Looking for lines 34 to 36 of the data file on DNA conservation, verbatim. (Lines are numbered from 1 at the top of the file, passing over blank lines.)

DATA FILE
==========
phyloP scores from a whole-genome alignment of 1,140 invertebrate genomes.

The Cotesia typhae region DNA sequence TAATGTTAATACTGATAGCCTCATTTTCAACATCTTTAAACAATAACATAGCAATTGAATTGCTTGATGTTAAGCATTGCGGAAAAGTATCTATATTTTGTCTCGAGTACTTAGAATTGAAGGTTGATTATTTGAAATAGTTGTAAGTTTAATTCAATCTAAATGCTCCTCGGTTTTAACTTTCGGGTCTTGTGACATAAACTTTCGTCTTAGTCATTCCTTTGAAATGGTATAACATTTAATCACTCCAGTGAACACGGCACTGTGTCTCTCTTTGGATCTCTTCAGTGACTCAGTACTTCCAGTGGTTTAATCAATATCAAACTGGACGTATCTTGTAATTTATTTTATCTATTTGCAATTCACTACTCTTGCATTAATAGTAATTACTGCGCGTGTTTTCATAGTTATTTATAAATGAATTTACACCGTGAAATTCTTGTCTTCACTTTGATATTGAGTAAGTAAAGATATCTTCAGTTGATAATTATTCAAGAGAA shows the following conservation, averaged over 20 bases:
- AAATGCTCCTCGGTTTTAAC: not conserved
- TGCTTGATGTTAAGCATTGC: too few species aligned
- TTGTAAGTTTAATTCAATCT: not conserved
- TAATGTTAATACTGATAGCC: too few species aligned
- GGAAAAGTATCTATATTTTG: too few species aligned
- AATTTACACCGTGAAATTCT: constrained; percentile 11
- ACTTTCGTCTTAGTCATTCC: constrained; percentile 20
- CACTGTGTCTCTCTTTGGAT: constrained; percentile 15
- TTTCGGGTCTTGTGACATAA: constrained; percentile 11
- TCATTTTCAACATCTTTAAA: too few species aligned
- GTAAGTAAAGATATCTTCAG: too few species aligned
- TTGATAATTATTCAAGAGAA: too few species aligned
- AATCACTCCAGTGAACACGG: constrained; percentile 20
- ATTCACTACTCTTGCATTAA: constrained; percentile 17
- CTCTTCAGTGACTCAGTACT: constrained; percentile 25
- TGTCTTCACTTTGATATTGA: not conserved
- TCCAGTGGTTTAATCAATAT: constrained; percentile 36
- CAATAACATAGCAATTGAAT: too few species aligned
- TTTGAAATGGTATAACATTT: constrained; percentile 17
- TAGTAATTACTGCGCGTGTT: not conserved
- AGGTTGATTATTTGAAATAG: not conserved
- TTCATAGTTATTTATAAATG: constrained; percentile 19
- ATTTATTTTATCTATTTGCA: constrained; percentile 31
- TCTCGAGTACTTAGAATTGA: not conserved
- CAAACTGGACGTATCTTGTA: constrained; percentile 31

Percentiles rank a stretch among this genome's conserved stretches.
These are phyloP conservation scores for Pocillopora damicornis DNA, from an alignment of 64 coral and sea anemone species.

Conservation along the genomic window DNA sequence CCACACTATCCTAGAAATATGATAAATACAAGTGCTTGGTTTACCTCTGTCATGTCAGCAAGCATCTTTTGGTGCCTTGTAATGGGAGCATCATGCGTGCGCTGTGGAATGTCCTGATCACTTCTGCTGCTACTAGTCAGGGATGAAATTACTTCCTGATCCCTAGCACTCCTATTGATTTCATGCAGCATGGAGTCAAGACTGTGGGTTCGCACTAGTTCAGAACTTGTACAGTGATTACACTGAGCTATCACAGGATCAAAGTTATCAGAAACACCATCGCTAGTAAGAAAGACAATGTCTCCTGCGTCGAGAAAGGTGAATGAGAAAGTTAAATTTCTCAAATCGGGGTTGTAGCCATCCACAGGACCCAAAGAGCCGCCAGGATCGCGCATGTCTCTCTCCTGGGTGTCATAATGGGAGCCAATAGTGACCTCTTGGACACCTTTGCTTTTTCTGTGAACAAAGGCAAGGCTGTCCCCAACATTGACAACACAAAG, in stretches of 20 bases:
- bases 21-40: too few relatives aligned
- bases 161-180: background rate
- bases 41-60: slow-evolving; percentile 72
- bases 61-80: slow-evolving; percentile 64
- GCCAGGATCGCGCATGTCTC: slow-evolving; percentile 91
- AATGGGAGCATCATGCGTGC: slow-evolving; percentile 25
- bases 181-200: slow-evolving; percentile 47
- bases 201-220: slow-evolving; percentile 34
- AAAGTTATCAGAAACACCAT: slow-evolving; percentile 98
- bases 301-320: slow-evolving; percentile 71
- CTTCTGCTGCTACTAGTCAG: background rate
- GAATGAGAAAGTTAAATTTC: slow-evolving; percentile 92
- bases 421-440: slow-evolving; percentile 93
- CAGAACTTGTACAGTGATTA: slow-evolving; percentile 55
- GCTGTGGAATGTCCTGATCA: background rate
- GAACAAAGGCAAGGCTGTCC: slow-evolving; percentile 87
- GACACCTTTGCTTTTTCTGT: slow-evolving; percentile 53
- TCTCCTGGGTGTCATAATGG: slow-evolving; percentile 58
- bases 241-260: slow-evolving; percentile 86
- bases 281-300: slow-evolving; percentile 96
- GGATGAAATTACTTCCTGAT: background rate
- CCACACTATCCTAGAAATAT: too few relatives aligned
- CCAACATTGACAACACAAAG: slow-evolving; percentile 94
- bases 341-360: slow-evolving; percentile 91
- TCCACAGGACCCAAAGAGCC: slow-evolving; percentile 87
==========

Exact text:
- bases 61-80: slow-evolving; percentile 64
- GCCAGGATCGCGCATGTCTC: slow-evolving; percentile 91
- AATGGGAGCATCATGCGTGC: slow-evolving; percentile 25